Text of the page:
>>>weekdays = ["Monday", "Tuesday", "Wednesday", "Thursday", "Friday"]
>>>for i, day in enumerate(weekdays):
>>>    print("{} is weekday {}".format(day, i))

This would result in:

>Monday is weekday 0
>Tuesday is weekday 1
>Wednesday is weekday 2
>Thursday is weekday 3
>Friday is weekday 4

For comparison, this is NOT the way to do it:

>>>i = 0
>>>for day in weekdays:
>>>    print("{} is weekday {}".format(day, i))
>>>    i = i + 1

Dictionaries

Dictionaries (or dicts) are the most important data type to know in Python. You’re going to be using them all the time. They’re fast, they’re easy to use, and they will keep your code clean and readable 10 Tips for Writing Cleaner & Better Code 10 Tips for Writing Cleaner & Better Code Writing clean code looks easier than it actually is, but the benefits are worth it. Here's how you can start writing cleaner code today. Read More . Mastery of dicts is half the battle in learning Python.

The good news is that you’ve probably been exposed to dicts already, but you likely know them as hash tables or hash maps. It’s the exact same thing: an associative array of key-value pairs. In a list, you access the contents by using an index; in a dict, you access the contents by using a key.

How to declare an empty dict:

>>>d = {}

How to assign a dict key to a value:

>>>d = {}
>>>d["one_key"] = 10
>>>d["two_key"] = 25
>>>d["another_key"] = "Whatever you want"

The nice thing about a dict is that you can mix and match variable types. It doesn’t matter what you put in there. To make initialization of a dict easier, you can use this syntax:

>>>d = {
>>>    "one_key": 10,
>>>    "two_key": 25,
>>>    "another_key": "Whatever you want"
>>>}

To access a dict value by key:

>>>d["one_key"]
>10
>>>d["another_key"]
>"Whatever you want"
>>>d["one_key"] + d["two_key"]
>35

To iterate over a dict, use a for loop like so:

>>>for key in d:
>>>    print(key)

To iterate both keys and values, use the items() method:

>>>for key, value in d.items():
>>>    print(key, value)

And if you want to remove an item from a dict, use the del operator:

>>>del d["one_key"]

Again, dicts can be used for so many different things, but here’s a simple example: mapping every US state to its capital. Initialization of the dict might look like this:

>>>capitals = {
>>>    "Alabama": "Montgomery",
>>>    "Alaska": "Juneau",
>>>    "Arizona": "Phoenix",
>>>    ...
>>>}

And whenever you need the capital of a state, you can access it like so:

>>>state = "Pennsylvania"
>>>capitals[state]
>"Harrisburg"

Keep Learning Python: It’s Worth It!

These are just the basic aspects of Python that set it apart from most of the other languages out there. If you understand what we covered in this article, then you’re well on your way towards mastering Python. Keep at it and you’ll get there in no time.

If you had trouble following, don’t worry. It doesn’t mean that you aren’t meant to be a programmer 6 Signs That You Are Not Meant To Be A Programmer 6 Signs That You Are Not Meant To Be A Programmer Not everyone is cut out to be a programmer. If you aren't completely sure that you're meant to be a programmer, here are some signs that may point you in the right direction. Read More ; it only means that Python doesn’t click as easily for you. If that’s the case, I recommend that you check out these tips for learning new programming languages 7 Useful Tricks for Mastering a New Programming Language 7 Useful Tricks for Mastering a New Programming Language It's okay to be overwhelmed when you are learning to code. You'll probably forget things as quickly as you learn them. These tips can help you to better retain all that new information. Read More .

Most of all, it should be challenging but it shouldn’t be stressful. If it is, check out our tips on learning to program without the stress How To Learn Programming Without All The Stress How To Learn Programming Without All The Stress Maybe you've decided to pursue programming, whether for a career or just as a hobby. Great! But maybe you're starting to feel overwhelmed. Not so great. Here's help to ease your journey. Read More .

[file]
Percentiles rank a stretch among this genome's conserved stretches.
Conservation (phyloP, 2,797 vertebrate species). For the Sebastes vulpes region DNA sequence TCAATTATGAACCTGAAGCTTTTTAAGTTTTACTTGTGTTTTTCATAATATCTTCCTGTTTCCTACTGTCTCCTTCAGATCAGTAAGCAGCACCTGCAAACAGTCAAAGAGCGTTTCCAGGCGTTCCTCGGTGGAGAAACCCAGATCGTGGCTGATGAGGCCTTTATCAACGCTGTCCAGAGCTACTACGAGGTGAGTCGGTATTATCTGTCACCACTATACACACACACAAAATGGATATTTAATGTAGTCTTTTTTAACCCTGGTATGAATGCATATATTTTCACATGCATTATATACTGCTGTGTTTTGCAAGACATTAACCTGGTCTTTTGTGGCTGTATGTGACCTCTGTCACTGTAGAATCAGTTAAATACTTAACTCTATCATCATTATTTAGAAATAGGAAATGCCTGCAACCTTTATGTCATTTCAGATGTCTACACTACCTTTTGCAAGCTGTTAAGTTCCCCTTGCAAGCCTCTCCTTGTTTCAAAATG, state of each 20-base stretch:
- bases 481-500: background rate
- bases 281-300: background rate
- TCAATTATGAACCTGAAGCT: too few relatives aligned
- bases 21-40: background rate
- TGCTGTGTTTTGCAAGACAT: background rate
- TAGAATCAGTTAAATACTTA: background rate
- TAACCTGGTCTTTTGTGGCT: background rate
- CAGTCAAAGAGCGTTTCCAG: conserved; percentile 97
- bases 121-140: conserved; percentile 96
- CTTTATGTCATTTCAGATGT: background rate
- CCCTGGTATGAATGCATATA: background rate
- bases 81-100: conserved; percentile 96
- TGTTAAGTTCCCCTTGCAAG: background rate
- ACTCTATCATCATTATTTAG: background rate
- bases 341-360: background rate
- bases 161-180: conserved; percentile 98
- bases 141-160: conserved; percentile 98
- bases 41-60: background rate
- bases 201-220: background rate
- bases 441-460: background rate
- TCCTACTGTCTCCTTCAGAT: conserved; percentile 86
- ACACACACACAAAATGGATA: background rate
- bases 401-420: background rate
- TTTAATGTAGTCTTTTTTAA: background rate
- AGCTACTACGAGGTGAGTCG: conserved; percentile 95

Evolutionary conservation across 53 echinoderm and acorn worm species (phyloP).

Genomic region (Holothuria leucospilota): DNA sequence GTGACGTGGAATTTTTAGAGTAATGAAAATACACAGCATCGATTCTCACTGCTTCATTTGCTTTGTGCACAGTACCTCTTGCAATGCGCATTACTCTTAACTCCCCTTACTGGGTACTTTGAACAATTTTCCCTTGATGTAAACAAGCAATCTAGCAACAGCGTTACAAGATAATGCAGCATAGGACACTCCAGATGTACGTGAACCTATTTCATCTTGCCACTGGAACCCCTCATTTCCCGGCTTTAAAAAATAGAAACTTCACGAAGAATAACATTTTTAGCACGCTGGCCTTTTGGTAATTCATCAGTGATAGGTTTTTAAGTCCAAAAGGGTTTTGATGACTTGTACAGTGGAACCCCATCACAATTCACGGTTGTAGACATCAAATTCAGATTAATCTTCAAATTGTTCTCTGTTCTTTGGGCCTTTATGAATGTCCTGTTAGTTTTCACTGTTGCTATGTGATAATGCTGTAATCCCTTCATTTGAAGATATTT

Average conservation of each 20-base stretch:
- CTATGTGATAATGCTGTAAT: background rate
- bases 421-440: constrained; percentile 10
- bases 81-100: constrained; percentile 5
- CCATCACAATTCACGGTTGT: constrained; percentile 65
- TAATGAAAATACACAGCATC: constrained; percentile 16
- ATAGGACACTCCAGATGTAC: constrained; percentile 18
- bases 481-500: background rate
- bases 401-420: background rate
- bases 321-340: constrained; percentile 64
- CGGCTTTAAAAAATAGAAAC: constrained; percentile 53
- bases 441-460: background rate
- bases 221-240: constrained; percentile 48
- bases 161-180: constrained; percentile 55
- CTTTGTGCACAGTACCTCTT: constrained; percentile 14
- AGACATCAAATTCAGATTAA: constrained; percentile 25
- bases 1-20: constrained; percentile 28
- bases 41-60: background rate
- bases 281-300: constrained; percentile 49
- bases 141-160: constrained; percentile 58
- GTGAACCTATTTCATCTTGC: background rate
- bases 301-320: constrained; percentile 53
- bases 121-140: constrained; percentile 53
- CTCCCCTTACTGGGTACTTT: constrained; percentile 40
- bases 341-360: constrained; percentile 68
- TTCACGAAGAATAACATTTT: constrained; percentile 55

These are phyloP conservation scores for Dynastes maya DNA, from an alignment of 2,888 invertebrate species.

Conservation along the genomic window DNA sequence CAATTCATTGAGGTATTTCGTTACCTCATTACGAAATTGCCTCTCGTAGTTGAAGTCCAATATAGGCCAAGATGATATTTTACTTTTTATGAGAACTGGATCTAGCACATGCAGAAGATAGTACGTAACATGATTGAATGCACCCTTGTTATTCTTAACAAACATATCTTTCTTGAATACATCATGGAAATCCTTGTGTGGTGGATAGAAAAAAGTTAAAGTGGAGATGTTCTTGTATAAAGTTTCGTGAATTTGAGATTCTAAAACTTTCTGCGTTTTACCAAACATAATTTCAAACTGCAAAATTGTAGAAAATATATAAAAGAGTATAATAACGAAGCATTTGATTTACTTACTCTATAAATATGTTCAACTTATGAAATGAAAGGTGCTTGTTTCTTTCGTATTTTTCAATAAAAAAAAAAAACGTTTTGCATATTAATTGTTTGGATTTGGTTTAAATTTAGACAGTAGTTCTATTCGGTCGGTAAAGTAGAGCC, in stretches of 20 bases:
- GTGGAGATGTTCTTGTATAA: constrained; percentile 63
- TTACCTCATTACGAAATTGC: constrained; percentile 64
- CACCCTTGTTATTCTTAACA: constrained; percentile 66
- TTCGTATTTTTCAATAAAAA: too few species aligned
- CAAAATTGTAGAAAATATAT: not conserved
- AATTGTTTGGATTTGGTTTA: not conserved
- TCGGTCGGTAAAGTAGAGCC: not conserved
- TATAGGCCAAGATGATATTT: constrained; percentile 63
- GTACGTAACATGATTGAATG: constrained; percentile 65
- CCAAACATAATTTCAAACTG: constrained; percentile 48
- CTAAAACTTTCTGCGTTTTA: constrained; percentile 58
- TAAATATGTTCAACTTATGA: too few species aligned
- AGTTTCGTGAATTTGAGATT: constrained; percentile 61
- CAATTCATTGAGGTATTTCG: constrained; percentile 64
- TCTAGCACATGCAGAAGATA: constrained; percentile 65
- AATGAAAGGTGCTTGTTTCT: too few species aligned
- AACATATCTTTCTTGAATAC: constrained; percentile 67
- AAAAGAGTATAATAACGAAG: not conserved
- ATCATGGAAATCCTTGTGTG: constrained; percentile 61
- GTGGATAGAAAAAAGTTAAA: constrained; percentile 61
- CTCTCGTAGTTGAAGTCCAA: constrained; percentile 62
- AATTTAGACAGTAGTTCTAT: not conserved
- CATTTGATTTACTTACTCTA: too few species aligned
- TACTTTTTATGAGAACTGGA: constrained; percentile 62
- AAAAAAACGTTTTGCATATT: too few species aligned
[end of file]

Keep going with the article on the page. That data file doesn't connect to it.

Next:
Is there anything about Python that you don’t understand? Got any other tips to share with Python newbies? Let us know in the comments below!

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  1. Peg
    March 14, 2017 at 6:59 pm

    I am struggling with getting Python to really "click".... what I am looking for but rarely find is a "translation" similar to what you do for the string join a little. I am looking for a literal translation into English for each word, punctuation, symbol, bracket, parenth, etc. I have gone through many, many tutorials, typing the examples, and granted I am not a 'natural' programmer, but what i constantly struggle with is what a word means - I can find what the def'n of a python term is, but, for example, the word string is often used as a generic placeholder (parameter?) - but it depends on the fx or whatever what the use of that word is. So I am looking for a BASIC basic basic tutorial that breaks down each piece of a python progrm.

  2. Brice
    December 30, 2016 at 4:19 pm

    Now that `in` has been shown, it would be better to use
    umbrella = weather in ["Rain", "Snow"]
    instead of
    umbrella = weather == "Rain" or weather == "Snow"
    don't you think?
    Or at least, more pythonic if not better...

  3. Adrian
    December 27, 2016 at 8:24 pm

    Why if I compare d = {} and e = dict() using "is" the result is False?

  4. Joseph Pollock
    December 21, 2016 at 10:15 pm

    Nice intro article. I posted a link to it on the AutoKey list https://groups.google.com/forum/#!forum/autokey-users because AutoKey macros are written in Python.

  5. Daan Timmer
    December 16, 2016 at 2:57 pm

    You are forgetting another very powerful comparison in python:
    if 1 < 2 < 3: pass

    • Joel Lee
      December 16, 2016 at 8:17 pm

      Thanks Daan, that's definitely a nice quality of life feature that many languages don't have.

  6. Ceprey
    December 16, 2016 at 10:11 am

    >>>weekdays = ["Monday", "Tuesday", "Wednesday", "Thursday", "Friday"]
    >>>for i, day in enumerate(weekdays):
    >>> print("{} is weekday {}".format(day, i))

    Are you sure that Monday will be Weekday 1?

    • Joel Lee
      December 16, 2016 at 8:16 pm

      Thanks Ceprey, good catch. Fixed!